Mr Kitto said more work needed to be done to determine whether any regional faults existed that connected shallower and deep acquifers, but at this stage they were unaware of any that did so.

Nearby bores will be monitored, said Mr Young, but Santos would not necessarily decide which bores, because it would "not be a case of Santos monitoring itself".

There are 37.5 gigalitres of water expected to be needed during the life of the project and Mr Kitto said Santos would need to own water entitlements up front as a condition of the project.

Biodiversity

On the matter of biodiversity offsets for the project, the department was asked whether it thought land required to meet conditional offsets would be available on the open market?

Mr Kitto said the entire project had been based on 1000 hectares of clearing.

"That should never happen, we're looking probably at 70 per cent of that, and Santos would have to then own 70pc upfront," he said.

He said having considered commercial land prices the department considered it "can be done".

He said it was not necessarily entire properties in question, several farms had biodiversity-valued land and the offsets could be spread across many properties, giving farmers the ability to profit from locking areas up.

Mr Young said it did not have to be a case of Santos buying up land and becoming the area's major landholder.

Prof Barlow asked about fragmentation of wildlife habitat and what fencing would be required?

Mr O'Donoghue said the priority was to minimise clearing and that infrastructure corridors would not need to be fenced.

Mr Kitto said there were legislative levers that could mandate fencing if neccessary, but Prof Barlow said he would propose no fencing to avoid habitat fragmentation anyway.

CO2 emissions

On the question of fugitive emissions the department was asked about Santos's estimate of CO2 content being about 5pc and whether that was truly representative of the project, given the hearing had heard that content could be as great as 20-30pc?

Mr Kitto said venting of CO2 was the key emission to be considered, both economically and environmentally.

"Santos doesn't want CO2, they want methane," said Mr Kitto, and the levels varied across the site.

He said on the project's eastern boundary higher levels of CO2 would be expected and Santos would likely avoid those areas because CO2 "doesn't pay".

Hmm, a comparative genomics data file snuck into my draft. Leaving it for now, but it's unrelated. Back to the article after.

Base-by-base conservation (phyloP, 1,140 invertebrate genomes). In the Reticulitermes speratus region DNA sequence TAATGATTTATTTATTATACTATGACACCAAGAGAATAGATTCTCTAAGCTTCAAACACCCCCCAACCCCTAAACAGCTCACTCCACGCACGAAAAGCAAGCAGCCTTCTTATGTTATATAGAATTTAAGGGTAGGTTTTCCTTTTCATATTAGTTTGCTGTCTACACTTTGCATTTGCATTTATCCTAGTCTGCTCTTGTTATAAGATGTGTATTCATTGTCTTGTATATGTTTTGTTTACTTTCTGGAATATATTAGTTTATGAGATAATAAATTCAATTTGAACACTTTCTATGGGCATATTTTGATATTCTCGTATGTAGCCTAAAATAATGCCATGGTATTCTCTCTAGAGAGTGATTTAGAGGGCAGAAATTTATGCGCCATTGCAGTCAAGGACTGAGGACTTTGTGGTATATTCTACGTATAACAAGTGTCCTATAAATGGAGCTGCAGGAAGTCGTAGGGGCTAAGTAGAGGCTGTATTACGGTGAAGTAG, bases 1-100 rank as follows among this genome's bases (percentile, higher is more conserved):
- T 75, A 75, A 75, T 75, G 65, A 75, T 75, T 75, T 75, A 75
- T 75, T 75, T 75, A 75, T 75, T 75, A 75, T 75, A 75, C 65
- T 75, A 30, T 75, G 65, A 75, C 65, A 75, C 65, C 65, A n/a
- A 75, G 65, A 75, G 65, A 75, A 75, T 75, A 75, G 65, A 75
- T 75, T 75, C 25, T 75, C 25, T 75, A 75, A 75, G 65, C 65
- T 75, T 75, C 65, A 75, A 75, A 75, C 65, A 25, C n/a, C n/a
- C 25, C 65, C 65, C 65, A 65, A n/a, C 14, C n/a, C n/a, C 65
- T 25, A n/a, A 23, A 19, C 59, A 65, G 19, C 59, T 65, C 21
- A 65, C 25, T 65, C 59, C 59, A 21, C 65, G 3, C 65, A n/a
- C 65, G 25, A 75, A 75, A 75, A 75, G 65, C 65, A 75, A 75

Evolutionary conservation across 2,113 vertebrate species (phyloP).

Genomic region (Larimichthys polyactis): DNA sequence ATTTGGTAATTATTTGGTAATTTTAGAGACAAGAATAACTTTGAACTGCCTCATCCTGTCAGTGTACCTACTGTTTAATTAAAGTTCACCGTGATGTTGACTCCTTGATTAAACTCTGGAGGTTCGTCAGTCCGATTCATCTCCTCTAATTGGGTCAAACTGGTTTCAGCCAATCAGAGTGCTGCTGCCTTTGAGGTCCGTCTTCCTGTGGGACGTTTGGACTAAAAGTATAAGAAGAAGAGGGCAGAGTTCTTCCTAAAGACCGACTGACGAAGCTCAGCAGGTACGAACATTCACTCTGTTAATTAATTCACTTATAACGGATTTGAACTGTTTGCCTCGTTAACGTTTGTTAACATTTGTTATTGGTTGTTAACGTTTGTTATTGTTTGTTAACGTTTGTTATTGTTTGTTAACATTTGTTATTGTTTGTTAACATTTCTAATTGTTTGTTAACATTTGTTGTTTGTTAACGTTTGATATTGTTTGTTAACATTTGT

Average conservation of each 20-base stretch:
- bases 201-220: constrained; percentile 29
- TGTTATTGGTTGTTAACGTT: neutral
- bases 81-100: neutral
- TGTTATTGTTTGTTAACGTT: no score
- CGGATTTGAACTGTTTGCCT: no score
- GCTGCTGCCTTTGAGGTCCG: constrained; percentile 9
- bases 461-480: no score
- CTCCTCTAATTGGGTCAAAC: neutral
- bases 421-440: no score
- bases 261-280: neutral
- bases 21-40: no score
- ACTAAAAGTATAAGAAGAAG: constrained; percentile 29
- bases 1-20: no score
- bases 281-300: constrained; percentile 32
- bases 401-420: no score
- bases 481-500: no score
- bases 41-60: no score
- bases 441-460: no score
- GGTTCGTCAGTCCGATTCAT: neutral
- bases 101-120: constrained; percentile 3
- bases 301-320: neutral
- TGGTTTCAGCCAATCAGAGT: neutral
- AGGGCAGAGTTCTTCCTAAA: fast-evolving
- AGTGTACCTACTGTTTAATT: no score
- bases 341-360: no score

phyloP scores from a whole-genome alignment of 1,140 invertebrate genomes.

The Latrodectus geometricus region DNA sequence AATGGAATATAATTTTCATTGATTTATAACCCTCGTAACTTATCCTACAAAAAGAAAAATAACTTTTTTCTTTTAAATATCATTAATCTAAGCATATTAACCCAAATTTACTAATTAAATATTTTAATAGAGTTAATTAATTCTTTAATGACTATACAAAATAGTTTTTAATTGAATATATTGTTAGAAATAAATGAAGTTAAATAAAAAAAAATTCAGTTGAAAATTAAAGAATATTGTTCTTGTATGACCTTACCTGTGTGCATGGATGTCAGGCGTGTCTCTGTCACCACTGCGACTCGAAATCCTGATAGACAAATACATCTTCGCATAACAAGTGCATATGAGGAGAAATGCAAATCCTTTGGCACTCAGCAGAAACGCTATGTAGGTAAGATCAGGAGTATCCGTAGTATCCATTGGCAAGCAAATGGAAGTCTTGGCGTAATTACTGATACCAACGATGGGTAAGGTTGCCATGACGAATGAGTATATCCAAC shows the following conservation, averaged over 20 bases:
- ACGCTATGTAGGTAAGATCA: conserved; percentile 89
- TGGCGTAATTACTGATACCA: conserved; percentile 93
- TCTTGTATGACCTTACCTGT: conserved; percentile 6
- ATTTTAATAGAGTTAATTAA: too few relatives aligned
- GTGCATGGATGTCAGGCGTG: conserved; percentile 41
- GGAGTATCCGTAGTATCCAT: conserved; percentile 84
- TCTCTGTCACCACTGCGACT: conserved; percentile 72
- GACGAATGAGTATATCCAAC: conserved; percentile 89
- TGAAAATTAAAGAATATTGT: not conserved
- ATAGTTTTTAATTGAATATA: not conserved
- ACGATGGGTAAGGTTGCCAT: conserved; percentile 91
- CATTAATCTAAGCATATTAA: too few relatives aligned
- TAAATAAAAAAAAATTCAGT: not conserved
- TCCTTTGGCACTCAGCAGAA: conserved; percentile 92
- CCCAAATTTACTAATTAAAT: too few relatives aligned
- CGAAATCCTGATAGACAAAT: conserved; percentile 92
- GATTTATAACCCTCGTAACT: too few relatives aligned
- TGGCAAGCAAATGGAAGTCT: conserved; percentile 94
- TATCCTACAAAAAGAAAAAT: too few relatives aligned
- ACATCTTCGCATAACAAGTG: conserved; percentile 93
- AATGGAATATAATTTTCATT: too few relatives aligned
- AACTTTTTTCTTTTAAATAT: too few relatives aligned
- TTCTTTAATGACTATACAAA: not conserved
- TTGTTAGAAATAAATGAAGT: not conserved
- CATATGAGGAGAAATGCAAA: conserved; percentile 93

Mr O'Donoghue said in volcanic areas CO2 content would be greater and those areas might not be viable to exploit.

Prof Snow asked if the Environmental Impact Statement had used an assumption of an average of 10pc CO2 content and whether that was reasonable?

Mr Kitto said the department thought it reasonable and sensitivity measuring could be demanded.

The gas market

Senior Counsel assisting the commissioners Richard Beasley said some submissions to the hearing had suggested Australia's domestic gas price was now tied to international prices and the Narrabri project would have no affect on domestic prices.

"They suggested NSW doesn't need the Narrabri Gas Project, that it's not critical to NSW."

Mr Kitto said NSW currently used 125 petajoules of gas a year and the transition to renewables would be a challenge, but NSW may use less, depending on whether heavy industry decided to stay in Australia.

He said the east coast was facing the most rapid transition to renewables, but still faced significant challenges.

Mr Beasley said he didn't think the submissions to the hearing were prefaced on transition to renewables tomorrow, more the fact the Narrabri project wasn't needed, that gas could come from Port Kembla's import terminal and there was more than enough gas for the domestic market.

Mr Kitto said there was a need to increase domestic gas supplies and it was critical NSW had a secure supply.

He said the pipeline network needed to be increased as did supply.

The Australian Energy Market Operator has suggested the east coast is facing a potential shortfall by 2024, he said.

"From a planning perspective the Narrabri Gas Project is consistent with government policy, to ensure consistency we need more gas," said Mr Kitto.

Waste disposal

Asked about disposing of salt waste from the project Mr Kitto said there was a spectrum of ways to do it.

He said re-using the salt waste as a by product would be best and disposal as landfill would be a "last resort".

He said the waste could not compared with that coming from wells in Queensland because its composition was different.

"It can't all be sorted out beforehand, every means of disposal comes with costs and Santos will have to bear those costs."

He said the department wanted work on waste disposal done quickly.

At a socio-economic level, the department representatives were asked about projected job losses from other sectors of the economy because locals might gravitate to the gas project.

Mr Kitto said he thought extra jobs were more likely to create opportunities within the local community.

Mr Young said construction and operational jobs were very different and required different skill levels.

"I think fears of an exodus from existing jobs unlikely," he said.